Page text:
a thankful remembrance ; and make mention of
them humbly as long as you liA'e. Then shall
you answer the end for which he sent you
hither. I trust you will not forget this place.
When (vHieen Mar}' died she said, that if they
did open her Ixxly, they should find Calais on
her heart. I hope that men shall find by you
hereafter that the prison is upon your heart ;
llchester is upon your heart.

Secondly : Feed and feast your faith on pri-
son experience. Do not think that God hath
done this only for your present supply. Bre-
thren, (iod hath provided for you, not only for
your present supply in prison, but to lay up, for
all vour lives, that experience that your faith
must live upon, till faith be turned into vision.
I^earn depcndance upon God, by all the expe-
riencos tliat you have had here. " Because
thou hast been my help," saith the psalmist,
'• therefore under the shadow of thy wing will I
rejoice." Arc you at a loss at any time ? Then
remember your bonds. We read in Scripture
of a time when there was no smith in all Israel ;
and the Israelites were fain to carry their goads,
and other instruments, to be sharpened, down
to the Philistines. Sq when your spirits are


low, and when your faith is dull, carry them to
the prison to be sharpened and quickened. O
how hath the Lord confuted all our fears ! cared
for all our necessities ? The faith of some of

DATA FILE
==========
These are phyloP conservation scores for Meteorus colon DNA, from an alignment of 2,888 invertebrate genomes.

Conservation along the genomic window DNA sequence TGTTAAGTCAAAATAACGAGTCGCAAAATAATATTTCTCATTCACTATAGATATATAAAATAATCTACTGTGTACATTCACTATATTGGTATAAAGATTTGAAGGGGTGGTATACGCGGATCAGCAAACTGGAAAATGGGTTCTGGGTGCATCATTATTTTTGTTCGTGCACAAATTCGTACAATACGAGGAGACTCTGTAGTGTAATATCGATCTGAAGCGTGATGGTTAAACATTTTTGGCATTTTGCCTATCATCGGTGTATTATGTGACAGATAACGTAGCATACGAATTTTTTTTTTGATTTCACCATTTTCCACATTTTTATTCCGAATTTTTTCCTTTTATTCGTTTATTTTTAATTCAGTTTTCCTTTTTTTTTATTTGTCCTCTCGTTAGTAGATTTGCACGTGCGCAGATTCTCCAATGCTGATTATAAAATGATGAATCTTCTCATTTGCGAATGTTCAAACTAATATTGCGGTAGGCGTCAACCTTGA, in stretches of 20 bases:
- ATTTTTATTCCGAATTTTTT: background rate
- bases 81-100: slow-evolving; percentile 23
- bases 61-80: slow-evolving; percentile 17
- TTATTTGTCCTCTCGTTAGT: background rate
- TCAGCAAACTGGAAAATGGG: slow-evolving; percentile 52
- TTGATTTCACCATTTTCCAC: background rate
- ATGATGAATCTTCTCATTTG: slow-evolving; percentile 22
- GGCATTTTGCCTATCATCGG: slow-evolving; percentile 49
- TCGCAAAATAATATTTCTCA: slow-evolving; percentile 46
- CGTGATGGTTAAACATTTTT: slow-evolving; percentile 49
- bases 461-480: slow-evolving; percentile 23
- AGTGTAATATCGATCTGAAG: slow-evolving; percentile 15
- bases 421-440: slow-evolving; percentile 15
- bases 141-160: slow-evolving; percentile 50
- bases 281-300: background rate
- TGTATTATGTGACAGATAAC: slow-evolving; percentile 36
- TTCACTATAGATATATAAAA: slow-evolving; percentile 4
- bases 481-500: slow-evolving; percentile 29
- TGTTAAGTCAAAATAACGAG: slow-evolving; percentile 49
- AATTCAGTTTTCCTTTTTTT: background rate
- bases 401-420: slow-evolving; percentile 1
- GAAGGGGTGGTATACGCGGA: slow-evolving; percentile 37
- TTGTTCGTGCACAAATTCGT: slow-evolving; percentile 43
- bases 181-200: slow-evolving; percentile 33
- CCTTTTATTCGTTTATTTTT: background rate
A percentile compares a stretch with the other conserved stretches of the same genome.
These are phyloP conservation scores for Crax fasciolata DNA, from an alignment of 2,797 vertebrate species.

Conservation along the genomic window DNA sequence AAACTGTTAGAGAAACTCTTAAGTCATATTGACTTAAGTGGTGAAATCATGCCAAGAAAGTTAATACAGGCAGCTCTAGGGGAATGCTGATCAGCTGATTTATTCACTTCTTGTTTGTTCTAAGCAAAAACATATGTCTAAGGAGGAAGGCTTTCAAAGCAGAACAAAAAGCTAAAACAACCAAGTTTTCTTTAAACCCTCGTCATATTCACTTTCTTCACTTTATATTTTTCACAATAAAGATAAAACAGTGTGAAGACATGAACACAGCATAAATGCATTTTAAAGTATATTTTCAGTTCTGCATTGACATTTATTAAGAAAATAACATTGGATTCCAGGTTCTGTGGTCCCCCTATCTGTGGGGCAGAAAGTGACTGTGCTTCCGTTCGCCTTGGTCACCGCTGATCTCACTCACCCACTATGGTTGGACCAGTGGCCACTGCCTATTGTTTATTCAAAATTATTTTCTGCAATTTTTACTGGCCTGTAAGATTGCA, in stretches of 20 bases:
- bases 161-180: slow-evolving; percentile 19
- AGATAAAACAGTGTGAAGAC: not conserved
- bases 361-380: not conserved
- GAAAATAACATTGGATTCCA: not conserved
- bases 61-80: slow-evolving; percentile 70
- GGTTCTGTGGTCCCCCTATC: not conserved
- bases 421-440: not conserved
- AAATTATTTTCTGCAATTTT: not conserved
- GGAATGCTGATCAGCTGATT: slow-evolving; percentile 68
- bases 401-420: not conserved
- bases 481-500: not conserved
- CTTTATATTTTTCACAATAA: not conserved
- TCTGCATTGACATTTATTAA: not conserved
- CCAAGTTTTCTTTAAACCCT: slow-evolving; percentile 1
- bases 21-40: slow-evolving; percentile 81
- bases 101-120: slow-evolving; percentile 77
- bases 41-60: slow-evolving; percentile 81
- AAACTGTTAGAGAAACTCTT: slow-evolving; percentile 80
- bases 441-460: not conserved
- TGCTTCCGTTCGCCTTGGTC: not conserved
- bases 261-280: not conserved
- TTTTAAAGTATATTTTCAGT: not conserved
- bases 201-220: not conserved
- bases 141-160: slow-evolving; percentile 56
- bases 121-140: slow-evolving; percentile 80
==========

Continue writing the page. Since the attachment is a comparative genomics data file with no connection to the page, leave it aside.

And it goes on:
you was sorely put to it for corporal necessities.
You came hither, not having any thing con-
siderable to pay for your charges here ; but
God took care for that. And you left poor
miserable families at home ; and no doubt but
many troublesome thoughts were in your minds,
what your families should do for bread ; but God
hath provided for them.

We that are ministers left poor starving
flocks, and we thought that the country had
been now stripped ; and yet God hath provided
for them. Thus hath the Lord been pleased to
furnish us with arguments for our faith, against
we come to the next distress. Though you
should be called forth to leave your flocks des-
titute, you that are my brethren in the ministry,
and others their families destitute, yet doubt not
but God will provide. Remember your bonds
upon all occasions. Whensoever you are in
distress, remember your old friend, remember
your tried friend.

Thirdly : Let divine mercy be as oil to the
flame of yoin* love. "O love the Lord, all ye
his saints !" Brethren, this is the language of
all God's dealings with you. They all call
upon you to love the Lord your God with all
your hearts, with all your souls, with all your
strength. What hath God been doing ever
since you came to this prison ? All that he


hath been doin^ since you came hither hath
been to pour oil into the flames of your love,
thereby to increase and heighten them. God
hath lost all these mercies upon you, if you do
not love him belter than you did before. You
have had supplies : to what purpose is it, unless
you love God the more ? If they that be in
want love him better than you, it were better